Which 'Bad' Movie Does Your State Love the Most?

Warner Home Video
Warner Home Video

We hate to break it to you, but if you love Troll 2 or Battlefield Earth, you're in a camp of people who love campy movies—and that's putting it nicely.

Using film rating data and Google Trends, CenturyLinkQuote created a map of the most popular "bad" movie in each state. Fourteen movies on the list have received the dubious honor of a Golden Raspberry "Razzie" Award, which recognizes the worst of the worst in film. Jack and Jill, a 2011 rom-com starring Adam Sandler that was called "totally mediocre" by TimeOut London, won every category at the 2012 Razzies. It's still apparently a beloved motion picture in Colorado, though.

Of course, whether or not you like a movie is subjective, but the map is based on data from Rotten Tomatoes, IMDb, and the Razzie Awards pertaining to the lowest-scoring (but still somehow popular) movies. After creating a shortlist, CenturyLinkQuote researched each movie on Google Trends to determine the states that are shamelessly watching them the most.

Among the most popular cringe-worthy movies are The Emoji Movie (2017)—a favorite in nine states, plus the District of Columbia—and Batman & Robin (1997), which IMDb ranks as George Clooney's worst role, despite the film remaining a hit in Delaware, New Mexico, South Dakota, and Utah more than two decades after it was released. A number of lackluster sequels also make the cut, as do a few cheesy family comedies.

Check out the map below to see your state's favorite guilty pleasure.

A map of the U.S. with icons representing different movies
CenturyLinkQuote

The '90s PBS Shows We're Still Talking About Online, Mapped

Were you a Barney kid or an Arthur kid? Or maybe you were obsessed with the Teletubbies instead? Or maybe you're still that kid inside, off making PBS memes as an adult. You're never too old to appreciate public television's kids programming, if the recent box office success of the Mister Rogers documentary Won't You Be My Neighbor? is any indication.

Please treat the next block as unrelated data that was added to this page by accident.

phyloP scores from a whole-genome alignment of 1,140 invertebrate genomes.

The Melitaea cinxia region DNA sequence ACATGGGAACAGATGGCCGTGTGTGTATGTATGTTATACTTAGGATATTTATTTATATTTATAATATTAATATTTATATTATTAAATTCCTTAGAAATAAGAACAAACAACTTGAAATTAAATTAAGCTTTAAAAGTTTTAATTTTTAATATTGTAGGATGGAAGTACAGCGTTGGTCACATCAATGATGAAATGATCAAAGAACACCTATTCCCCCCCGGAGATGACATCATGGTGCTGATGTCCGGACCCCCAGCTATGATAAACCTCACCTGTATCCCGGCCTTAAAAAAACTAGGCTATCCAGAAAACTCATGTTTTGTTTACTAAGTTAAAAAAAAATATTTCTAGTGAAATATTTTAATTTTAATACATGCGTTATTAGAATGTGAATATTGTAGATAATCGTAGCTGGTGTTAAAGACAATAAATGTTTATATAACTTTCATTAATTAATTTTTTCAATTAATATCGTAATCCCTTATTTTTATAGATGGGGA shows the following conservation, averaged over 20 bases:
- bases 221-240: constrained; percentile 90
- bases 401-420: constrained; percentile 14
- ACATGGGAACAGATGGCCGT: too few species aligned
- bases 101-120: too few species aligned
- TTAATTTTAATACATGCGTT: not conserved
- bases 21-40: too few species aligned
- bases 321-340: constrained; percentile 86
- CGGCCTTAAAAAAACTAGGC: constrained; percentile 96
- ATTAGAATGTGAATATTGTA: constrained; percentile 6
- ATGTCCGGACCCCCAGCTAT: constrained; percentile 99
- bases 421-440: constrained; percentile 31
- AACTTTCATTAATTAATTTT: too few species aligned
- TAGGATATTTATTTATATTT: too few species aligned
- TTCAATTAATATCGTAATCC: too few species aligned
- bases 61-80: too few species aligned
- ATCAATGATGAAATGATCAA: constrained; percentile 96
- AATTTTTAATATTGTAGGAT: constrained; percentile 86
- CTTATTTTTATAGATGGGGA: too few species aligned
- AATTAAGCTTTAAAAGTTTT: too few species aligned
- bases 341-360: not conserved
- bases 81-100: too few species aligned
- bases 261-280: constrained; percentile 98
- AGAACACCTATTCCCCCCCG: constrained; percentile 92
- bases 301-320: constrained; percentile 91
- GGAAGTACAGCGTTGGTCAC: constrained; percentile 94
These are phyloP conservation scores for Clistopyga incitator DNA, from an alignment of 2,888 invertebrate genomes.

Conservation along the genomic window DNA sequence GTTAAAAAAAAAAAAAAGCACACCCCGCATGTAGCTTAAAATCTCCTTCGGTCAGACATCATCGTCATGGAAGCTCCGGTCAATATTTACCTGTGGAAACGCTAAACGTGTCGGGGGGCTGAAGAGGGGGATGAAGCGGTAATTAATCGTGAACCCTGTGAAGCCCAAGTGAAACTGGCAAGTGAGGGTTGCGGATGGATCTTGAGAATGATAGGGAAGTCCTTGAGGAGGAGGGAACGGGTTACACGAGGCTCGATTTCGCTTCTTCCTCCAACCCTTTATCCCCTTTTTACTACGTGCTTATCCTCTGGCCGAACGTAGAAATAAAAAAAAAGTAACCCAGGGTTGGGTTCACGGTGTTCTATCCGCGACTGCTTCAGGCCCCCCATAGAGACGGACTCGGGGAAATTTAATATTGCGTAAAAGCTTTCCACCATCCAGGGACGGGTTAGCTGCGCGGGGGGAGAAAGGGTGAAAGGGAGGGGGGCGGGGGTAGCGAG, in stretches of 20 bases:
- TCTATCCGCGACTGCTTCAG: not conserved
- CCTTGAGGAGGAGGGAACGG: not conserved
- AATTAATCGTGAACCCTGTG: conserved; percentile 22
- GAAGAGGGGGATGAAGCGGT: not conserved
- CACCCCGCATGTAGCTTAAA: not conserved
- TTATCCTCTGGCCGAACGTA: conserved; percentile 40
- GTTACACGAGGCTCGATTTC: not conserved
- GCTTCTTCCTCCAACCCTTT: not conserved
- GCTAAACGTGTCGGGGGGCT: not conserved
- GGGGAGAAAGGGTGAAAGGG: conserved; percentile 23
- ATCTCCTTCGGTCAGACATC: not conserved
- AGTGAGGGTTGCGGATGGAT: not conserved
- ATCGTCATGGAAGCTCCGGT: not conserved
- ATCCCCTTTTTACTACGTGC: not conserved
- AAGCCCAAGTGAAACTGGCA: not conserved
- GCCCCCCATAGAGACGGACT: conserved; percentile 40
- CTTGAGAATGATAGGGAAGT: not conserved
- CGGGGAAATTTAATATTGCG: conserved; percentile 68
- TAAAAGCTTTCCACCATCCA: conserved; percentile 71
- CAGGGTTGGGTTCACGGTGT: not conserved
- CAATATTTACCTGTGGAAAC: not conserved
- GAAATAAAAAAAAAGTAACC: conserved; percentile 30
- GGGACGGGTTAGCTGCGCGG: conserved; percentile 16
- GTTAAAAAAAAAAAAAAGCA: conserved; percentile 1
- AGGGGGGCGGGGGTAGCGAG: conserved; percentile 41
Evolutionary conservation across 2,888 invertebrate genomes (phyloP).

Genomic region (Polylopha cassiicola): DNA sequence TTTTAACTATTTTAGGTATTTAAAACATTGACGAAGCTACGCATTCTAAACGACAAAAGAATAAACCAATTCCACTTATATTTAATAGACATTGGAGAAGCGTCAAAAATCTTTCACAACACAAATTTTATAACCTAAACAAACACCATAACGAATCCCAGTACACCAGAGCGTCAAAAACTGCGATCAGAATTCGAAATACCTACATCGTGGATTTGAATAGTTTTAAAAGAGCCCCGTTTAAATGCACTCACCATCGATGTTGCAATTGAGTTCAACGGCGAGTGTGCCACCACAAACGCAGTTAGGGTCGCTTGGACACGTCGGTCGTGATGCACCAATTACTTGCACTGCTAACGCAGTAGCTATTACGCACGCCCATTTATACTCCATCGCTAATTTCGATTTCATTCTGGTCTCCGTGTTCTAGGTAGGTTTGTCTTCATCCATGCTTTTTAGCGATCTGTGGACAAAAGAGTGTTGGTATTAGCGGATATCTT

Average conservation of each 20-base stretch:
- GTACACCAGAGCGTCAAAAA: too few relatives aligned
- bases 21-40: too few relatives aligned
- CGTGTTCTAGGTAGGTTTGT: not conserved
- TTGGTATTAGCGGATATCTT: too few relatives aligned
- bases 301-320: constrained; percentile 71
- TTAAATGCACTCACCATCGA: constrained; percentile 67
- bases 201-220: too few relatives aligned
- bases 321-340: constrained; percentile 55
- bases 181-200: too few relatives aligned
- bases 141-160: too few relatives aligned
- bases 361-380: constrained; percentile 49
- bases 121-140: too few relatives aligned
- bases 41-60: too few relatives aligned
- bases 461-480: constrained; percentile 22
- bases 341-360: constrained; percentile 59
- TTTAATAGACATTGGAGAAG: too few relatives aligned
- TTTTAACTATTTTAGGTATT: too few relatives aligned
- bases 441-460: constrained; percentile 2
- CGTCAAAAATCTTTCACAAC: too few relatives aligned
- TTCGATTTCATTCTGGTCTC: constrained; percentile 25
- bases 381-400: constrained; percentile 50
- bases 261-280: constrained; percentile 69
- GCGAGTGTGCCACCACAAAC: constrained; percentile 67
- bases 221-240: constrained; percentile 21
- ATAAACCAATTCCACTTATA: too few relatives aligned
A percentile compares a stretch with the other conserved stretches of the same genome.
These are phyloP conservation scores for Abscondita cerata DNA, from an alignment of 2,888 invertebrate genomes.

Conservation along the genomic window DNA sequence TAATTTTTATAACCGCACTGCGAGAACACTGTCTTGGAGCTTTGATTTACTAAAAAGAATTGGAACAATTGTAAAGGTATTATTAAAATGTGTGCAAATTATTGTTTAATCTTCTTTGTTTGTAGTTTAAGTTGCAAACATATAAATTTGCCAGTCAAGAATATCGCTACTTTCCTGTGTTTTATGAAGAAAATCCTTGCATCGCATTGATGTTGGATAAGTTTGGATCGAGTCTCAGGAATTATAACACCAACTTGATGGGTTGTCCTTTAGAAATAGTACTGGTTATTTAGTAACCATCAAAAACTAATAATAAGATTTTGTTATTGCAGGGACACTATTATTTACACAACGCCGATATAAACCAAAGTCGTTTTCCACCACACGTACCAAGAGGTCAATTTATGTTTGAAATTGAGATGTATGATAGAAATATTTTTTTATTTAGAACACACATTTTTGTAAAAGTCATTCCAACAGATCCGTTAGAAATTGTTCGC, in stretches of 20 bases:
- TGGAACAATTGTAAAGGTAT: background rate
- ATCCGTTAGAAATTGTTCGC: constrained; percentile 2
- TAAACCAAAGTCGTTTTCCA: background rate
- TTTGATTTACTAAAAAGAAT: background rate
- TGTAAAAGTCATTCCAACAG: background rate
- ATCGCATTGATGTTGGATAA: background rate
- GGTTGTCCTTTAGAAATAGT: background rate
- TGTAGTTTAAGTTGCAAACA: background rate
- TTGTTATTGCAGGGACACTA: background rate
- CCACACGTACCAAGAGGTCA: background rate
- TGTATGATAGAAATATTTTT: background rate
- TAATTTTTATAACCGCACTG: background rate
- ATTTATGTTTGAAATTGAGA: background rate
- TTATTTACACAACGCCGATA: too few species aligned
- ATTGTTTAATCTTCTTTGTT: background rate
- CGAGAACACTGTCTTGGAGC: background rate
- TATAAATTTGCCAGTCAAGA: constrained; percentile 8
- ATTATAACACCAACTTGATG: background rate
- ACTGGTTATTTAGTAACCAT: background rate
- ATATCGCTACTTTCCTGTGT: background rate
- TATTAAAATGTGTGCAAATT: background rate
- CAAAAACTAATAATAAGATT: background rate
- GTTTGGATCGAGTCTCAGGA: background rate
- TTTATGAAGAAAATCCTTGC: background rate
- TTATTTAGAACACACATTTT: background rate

Knowing that today's adults still have a soft spot in their hearts for the PBS shows of their childhoods, the telecom sales agent CenturyLinkQuote.com used Google Trends to figure out what kind of impact different kids' series had on each state. They created the map above, showing the most talked-about PBS Kids show in every state over the last 14 years.

According to this data, the Midwest is all about Reading Rainbow, Sesame Street is big in New Jersey and Delaware, and Wishbone reigns in the Southwest. Mister Rogers, despite his status as a TV icon, only dominates in Pennsylvania. The short-lived Canadian-American show Zoboomafoo makes a surprisingly strong showing, coming in as the favorite in four different states despite only having two seasons.

Did your favorite make the list?

How Much Money You Need to Earn in Each State to Rent a House, Mapped

iStock
iStock

In many places across the U.S., the rent is simply too damn high. Average housing prices are rising twice as fast as wages are, and as a result, more and more people are renting. And that's not cheap either—as of 2015, 38 percent of American households were "rent-burdened," meaning spending more than 30 percent of their income on housing.

What does this mean for you? This map from the cost information site How Much, spotted by Thrillist, can tell you. It details what kind of monthly income you need to make in order to rent the average home in each state without spending more than 30 percent of your salary.

The map may confirm what you already suspected: Places like California, New York, Massachusetts, D.C., and Hawaii are very expensive to live in. You might be surprised to learn just how expensive, though. While a renter in Iowa only needs to earn $3500 or so a month to comfortably pay for housing, someone living in Washington, D.C. needs to make almost $8500 a month, or almost $102,000 a year.

A pink and red map of monthly wages needed to afford housing in each state
How Much

Here's what you need to make each month to live in the top 10 most expensive states in the U.S.:

1. Washington D.C.: $8487
2. California: $8313
3. Hawaii: $7806
4. New York: $7223
5. Massachusetts: $7193
6. New Jersey: $6717
7. Colorado: $6197
8. Washington: $5993
9. Maryland: $5863
10. Connecticut: $5590

And here are the 10 cheapest:

1. West Virginia: $2960
2. Oklahoma: $3117
3. Arkansas: $3157
4. Alabama: $3313
5. Missouri: $3367
6 Kansas: $3437
7. Iowa: $3473
8. Mississippi: $3493
9. Kentucky: $3570
10. Ohio: $3613

But before you pack up and move to West Virginia or Mississippi, be aware that those states also have some of the lowest median wages in the U.S., meaning that in reality, housing isn't all that affordable there, either.

There are, to be sure, some weaknesses with this particular data. The map doesn't take into account what kind of home you'd be renting—it just looks at the median price for a rental in each state—nor does it distinguish between locations within states. (The rent in Syracuse, New York is a lot different than the rent in Manhattan, just like the rent in San Francisco is a lot different than the rent in Fresno, California.) But it's still a useful snapshot of our current housing situation.

Take a look at the rest of the data over on HowMuch.net.

[h/t Thrillist]

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